In 1864, when “The Alabama,” music composed by Fitz Williams Rosier and lyrics written by Edward King, was published, the piano was well-established as an instrument for music making at home and in small gathering places, such as churches and civic meeting halls. In 1851, 9,000 pianos were built and sold, and by 1860 that number had risen to 21,000. Weber_Piano_Fortes_-_1880s_Weber_Square_Piano_AdvertisementIncreasing hand-in-hand with the piano’s popularity, sheet music was in high demand. Often decorated with elaborate illustrations and given fancy titles, the front covers of sheet music were almost as important as the music contained inside, for the music itself could be of variable quality and similar to other pieces in an age when in response to commercial demand, composers’ goal was to release music as quickly as possible to create music that was accessible to the masses who were mostly beginner and intermediate pianist. A small benefit of the Civil War is that it offered fresh material for composers as the divided nation developed an interest in patriotic songs, such as “The Alabama.” IMG_2438This piece, characteristic of the era, has an ornate cover, displaying flowing lithography embellished with swirls, flourishes, and leafy designs. While the title is simply, “The Alabama,” after the Confederate ship the CSS Alabama that sunk at the Battle of Kearsage earlier in 1864, the cover provides additional information indicating that it is a “nautical song with piano-forte accompaniment…respectfully dedicated to the gallant Captain Semmes, his officers, and crew, and to the officers and seamen of the C.S. Navy.” True to the uncomplicated nature of pieces from this time, the music for “The Alabama” is simple. Containing eight-bar phrases in the key of F, it has an undemanding rhythm set to common time, and is, of course, written for the piano. With its cover art, title, and simple musicality, “The Alabama” portrays the prevailing trends among sheet music of the 1860s.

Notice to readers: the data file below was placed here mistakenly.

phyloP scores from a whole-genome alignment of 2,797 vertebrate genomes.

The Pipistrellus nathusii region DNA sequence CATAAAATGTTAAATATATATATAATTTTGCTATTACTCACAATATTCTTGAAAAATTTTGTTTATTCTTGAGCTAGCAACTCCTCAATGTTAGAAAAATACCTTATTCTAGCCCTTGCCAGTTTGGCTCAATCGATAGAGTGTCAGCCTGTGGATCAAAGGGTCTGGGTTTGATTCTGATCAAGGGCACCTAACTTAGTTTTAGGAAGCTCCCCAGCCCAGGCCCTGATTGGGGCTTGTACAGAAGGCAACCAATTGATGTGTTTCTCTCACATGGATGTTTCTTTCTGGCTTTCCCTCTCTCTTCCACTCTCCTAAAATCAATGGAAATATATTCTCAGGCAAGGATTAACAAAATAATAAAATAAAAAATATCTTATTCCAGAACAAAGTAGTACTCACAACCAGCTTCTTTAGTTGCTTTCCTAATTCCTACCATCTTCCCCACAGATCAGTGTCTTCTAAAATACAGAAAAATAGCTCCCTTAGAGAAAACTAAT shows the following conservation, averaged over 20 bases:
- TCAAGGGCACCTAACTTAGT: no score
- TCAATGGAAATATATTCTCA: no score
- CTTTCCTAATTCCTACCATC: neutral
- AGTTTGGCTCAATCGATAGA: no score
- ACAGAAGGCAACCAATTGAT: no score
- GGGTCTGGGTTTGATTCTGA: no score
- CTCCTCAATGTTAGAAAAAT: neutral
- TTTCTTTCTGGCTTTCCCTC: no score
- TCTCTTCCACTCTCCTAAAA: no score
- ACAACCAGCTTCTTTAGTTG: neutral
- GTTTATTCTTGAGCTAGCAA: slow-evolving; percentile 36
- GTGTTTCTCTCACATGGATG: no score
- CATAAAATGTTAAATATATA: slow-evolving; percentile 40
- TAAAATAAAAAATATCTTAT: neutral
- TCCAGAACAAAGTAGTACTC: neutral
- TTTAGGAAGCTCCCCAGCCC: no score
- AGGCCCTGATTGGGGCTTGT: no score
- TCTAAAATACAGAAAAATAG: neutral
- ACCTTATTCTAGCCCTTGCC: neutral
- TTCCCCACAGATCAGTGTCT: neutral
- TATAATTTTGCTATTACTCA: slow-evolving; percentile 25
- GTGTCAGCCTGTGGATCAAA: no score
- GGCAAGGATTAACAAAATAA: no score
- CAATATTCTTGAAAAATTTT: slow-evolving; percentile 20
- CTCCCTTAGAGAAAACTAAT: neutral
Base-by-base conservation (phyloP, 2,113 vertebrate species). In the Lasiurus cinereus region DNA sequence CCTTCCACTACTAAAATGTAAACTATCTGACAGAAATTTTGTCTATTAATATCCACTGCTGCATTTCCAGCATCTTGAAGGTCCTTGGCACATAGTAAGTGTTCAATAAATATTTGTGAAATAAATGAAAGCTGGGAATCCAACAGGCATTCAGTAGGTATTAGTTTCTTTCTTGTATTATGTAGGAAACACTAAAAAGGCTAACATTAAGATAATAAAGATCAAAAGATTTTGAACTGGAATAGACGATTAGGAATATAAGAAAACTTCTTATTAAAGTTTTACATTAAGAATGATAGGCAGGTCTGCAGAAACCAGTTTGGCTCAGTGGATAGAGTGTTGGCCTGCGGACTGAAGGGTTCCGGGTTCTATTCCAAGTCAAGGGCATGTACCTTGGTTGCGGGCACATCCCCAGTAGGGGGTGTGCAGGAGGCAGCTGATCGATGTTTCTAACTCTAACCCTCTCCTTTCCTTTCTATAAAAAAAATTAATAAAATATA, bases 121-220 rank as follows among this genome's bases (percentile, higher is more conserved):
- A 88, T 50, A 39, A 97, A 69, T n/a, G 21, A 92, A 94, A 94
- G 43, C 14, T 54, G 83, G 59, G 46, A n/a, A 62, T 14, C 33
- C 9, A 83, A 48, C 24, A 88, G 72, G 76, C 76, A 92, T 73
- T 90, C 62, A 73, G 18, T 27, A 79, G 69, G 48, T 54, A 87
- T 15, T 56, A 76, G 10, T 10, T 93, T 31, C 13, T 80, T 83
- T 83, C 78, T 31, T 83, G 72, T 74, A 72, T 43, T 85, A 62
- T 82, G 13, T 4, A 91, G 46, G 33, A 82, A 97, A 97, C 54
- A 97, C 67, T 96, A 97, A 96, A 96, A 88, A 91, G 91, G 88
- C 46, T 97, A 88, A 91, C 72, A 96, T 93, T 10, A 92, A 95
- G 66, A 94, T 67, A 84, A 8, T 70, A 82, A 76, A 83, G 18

Elise Helton